A and B, the x-axis corresponds to the month and year of the study. C and D, the x-axis corresponds to time since incident pembrolizumab. FDA refers to the US Food and Drug Administration.
A, median TTD was 127.5 days for standard interval and 168 days for extended interval (HR, 1.00; 95% CI, 1.00-1.00; P = .08). B, Median TTD was 112 days for standard interval and 170 days for extended interval (HR, 1.00; 95% CI, 1.00-1.00; P = .15). In both, the y-axis is the proportion of patients still receiving pembrolizumab and the x-axis is number of days since incident pembrolizumab. In both panels, standard interval is blue and extended interval is orange. Shaded portions indicate 95% CIs.
eFigure 1. Flow of records through study
eFigure 2. Derivation of the cohorts used in comparative effectiveness analysis
eTable 1. Inclusionary and exclusionary ICD-9 and -10 codes for the NSCLC cohort
eTable 2. Time-to-treatment discontinuation of standard- and extended-interval pembrolizumab in the All Diseases cohort
eTable 3. Time-to-treatment discontinuation of standard- and extended-interval pembrolizumab in the All Diseases Cohort, by primary site of disease
eTable 4. Incident prescriptions for levothyroxine and prednisone in the All Diseases Cohort
eTable 5. Frequency of response assessment imaging ordering in the All Diseases Cohort
eTable 6. Time-to-treatment discontinuation of standard- and extended-interval pembrolizumab in the NSCLC cohort
eTable 7. Incident prescriptions for levothyroxine and prednisone in the NSCLC Cohort
eTable 8. Frequency of response assessment imaging ordering in the NSCLC Cohort
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Strohbehn GW, Holleman R, Burns J, et al. Adoption of Extended-Interval Dosing of Single-Agent Pembrolizumab and Comparative Effectiveness vs Standard Dosing in Time-to-Treatment Discontinuation. JAMA Oncol. 2022;8(11):1663–1667. doi:10.1001/jamaoncol.2022.4109
How is pembrolizumab extended-interval dosing being adopted, and are there differences between it and standard-interval dosing regarding time-to-treatment discontinuation, a real-world measure of clinical effectiveness?
In this retrospective cohort study of a nationwide, single-payer health system population, approximately 35% of single-agent pembrolizumab regimens used extended-interval dosing. No differences in time-to-treatment discontinuation were observed between extended- and standard-interval dosing.
The findings of this cohort study suggest that adoption of extended-interval dosing has plateaued despite its potential advantages to individual patients and health systems; retrospective real-world data augment pharmacokinetic, pharmacodynamic, and existing clinical data to suggest the near-equivalence of standard- vs extended-interval pembrolizumab.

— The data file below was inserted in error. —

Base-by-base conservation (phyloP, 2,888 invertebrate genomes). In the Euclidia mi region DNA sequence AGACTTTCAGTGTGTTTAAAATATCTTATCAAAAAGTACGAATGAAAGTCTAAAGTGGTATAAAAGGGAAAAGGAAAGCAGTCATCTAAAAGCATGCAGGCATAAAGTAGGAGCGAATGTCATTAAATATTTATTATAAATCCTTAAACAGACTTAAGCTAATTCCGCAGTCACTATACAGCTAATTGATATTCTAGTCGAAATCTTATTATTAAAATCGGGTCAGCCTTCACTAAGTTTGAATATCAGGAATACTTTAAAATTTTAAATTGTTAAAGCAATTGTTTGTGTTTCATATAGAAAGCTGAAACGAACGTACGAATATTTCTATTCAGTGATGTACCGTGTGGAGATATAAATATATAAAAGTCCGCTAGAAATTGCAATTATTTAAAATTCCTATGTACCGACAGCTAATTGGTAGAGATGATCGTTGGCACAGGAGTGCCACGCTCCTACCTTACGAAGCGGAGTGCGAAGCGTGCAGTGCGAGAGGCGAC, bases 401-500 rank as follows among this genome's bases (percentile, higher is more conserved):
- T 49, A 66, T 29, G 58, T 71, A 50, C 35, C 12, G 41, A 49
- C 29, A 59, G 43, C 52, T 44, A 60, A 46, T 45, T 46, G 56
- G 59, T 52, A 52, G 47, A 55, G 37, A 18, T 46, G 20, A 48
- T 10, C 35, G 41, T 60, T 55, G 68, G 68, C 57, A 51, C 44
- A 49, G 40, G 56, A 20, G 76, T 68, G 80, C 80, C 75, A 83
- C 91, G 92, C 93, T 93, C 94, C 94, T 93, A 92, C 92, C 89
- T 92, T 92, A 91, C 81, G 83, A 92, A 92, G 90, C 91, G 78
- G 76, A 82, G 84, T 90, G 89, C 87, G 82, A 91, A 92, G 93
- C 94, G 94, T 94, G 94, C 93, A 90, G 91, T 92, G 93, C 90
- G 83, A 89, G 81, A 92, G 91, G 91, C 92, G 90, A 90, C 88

Extended-interval dosing of pembrolizumab (400 mg every 6 weeks) was approved by US Food and Drug Administration (FDA) in April 2020 as an alternative to standard-interval dosing (200 mg every 3 weeks). Extended-interval dosing may enhance access, alleviate patient and health system financial toxicity, and improve patient quality of life, particularly during the COVID-19 pandemic. Neither adoption nor effectiveness of extended interval in the US has been adequately described.
To describe adoption of extended-interval dosing of pembrolizumab since its FDA approval and to measure its preliminary real-world effectiveness compared with standard-interval dosing.
Design, Setting, and Participants
This was a retrospective cohort study that used data from the Veterans Health Administration (VHA), a US-based, nationwide single-payer health system. Participants were veterans who were prescribed single-agent pembrolizumab within the VHA between April 1, 2020, and July 1, 2021. Patients receiving combinations of pembrolizumab and cytotoxic chemotherapy or tyrosine kinase inhibitors were excluded. A subcohort of veterans with non−small cell lung cancer (NSCLC) was also identified using claims-based codes.
Single-agent pembrolizumab at extended or standard intervals.
Main Outcomes and Measures
The number and proportion of single-agent pembrolizumab prescriptions that were extended compared with standard interval. Effectiveness was described in terms of time-to-treatment discontinuation (TTD) and extended- to standard-interval pembrolizumab prescriptions were compared using Cox proportional hazards regression.
A total of 835 veterans (mean age [SD], 70.9 [8.7] years; 809 [96.9%] men) began single-agent pembrolizumab during the study period (all-diseases cohort), and of these, 234 (mean [SD] age, 71.6 [7.3] years; 225 [96.2%] men) had NSCLC (NSCLC cohort). Extended-interval adoption reached its steady state plateau of approximately 35% by January 2021; 65% of participants who began standard-interval single-agent pembrolizumab received only standard-interval dosing during the treatment course. In analysis consistent with the intention-to-treat principle, no differences in TTD were observed between standard- and extended-interval dosing in either the all-diseases cohort (HR, 1.00; 95% CI, 1.00-1.00) or the NSCLC cohort (HR, 1.00; 95% CI, 1.00-1.00).
Conclusions and Relevance
This retrospective cohort study found that extended-interval dosing comprised a minority of single-agent pembrolizumab prescriptions despite the FDA approval and its potential health system and public health benefits. The findings support the TTD equivalence of standard- and extended-interval pembrolizumab across indications, complementing clinical pharmacology and single-arm clinical trial data in melanoma. This study provides further support for extended-interval pembrolizumab dosing.